Do you use Ubiquity? Which version? (The older 0.1.x line works fine on Firefox 3.6—did you downgrade your Ubiquity?) Did you know about the developmental version? (Your add-on updater didn’t tell you about it, after all.) Or were you too scared to install it? Let me know in the comments.

Posted in Mozilla | Tagged: , , , , , , , | Leave a Comment »

SVN Support in Bespin

Posted by Gordon P. Hemsley on August 10, 2009

A couple of weeks ago, I kicked off the addition of SVN support to Bespin (bug 493038). This required two things: One was the actual ability to choose which VCS you’re using, as it defaulted to Hg and the auto-detection was primitive and long since functional. (There were rumors that it had even been missing from the code for a while already.) But that was the relatively easy part, as it was mostly just manipulating HTML.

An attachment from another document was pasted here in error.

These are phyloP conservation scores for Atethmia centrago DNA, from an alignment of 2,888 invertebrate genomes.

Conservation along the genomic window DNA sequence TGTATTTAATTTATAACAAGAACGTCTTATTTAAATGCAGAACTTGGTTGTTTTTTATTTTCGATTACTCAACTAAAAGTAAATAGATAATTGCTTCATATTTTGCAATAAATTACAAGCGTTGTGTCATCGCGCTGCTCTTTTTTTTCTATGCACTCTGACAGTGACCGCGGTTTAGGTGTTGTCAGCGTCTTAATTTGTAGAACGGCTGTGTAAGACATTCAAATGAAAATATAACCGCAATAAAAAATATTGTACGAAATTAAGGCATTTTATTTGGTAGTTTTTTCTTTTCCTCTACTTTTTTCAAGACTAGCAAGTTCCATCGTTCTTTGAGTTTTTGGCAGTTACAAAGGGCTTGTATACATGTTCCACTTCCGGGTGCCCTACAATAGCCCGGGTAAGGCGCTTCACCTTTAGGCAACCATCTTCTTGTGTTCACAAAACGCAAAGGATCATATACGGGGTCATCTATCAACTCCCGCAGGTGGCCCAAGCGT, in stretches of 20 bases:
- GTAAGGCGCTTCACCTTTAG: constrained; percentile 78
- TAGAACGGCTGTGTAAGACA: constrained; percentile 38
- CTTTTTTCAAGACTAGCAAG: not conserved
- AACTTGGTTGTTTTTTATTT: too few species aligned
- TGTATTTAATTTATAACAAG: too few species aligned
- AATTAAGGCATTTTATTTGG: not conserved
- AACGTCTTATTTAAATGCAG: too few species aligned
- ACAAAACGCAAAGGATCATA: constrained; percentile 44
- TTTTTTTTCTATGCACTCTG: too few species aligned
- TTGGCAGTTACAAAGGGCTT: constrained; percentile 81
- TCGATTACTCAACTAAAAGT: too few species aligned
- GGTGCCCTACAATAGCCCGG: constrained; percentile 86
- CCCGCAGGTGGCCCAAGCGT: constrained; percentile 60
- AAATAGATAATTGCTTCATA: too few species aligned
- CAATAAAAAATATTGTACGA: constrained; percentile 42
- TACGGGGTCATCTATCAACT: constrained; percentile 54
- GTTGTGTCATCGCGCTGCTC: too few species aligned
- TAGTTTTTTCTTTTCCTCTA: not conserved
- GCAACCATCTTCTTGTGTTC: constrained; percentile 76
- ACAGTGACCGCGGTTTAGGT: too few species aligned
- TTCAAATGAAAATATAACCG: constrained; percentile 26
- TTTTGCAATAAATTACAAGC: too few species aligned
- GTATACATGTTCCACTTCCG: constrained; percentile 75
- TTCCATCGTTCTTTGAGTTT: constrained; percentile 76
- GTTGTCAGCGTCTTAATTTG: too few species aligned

The (relatively) harder part was writing the code that would do the actual work with SVN. (VCS support in Bespin is powered by UVC.) A factor in this difficulty was that the backend code is written in Python, which I’m not especially familiar with. Nevertheless, the process was actually simplified by the way things are set up, because I was able to copy the Hg code and just modify to fit the SVN commands. I was able to add basic checkout, commit, and update support, as well as username/password authentication. Kevin later came in and finished up the push/commit differentiation, among other things. I believe SSH support still needs to be done, but we’re looking for a method to use to do it. (Kevin has suggested using environmental variables, as SVN does not have the ability to pass SSH details via command line, like Hg does.)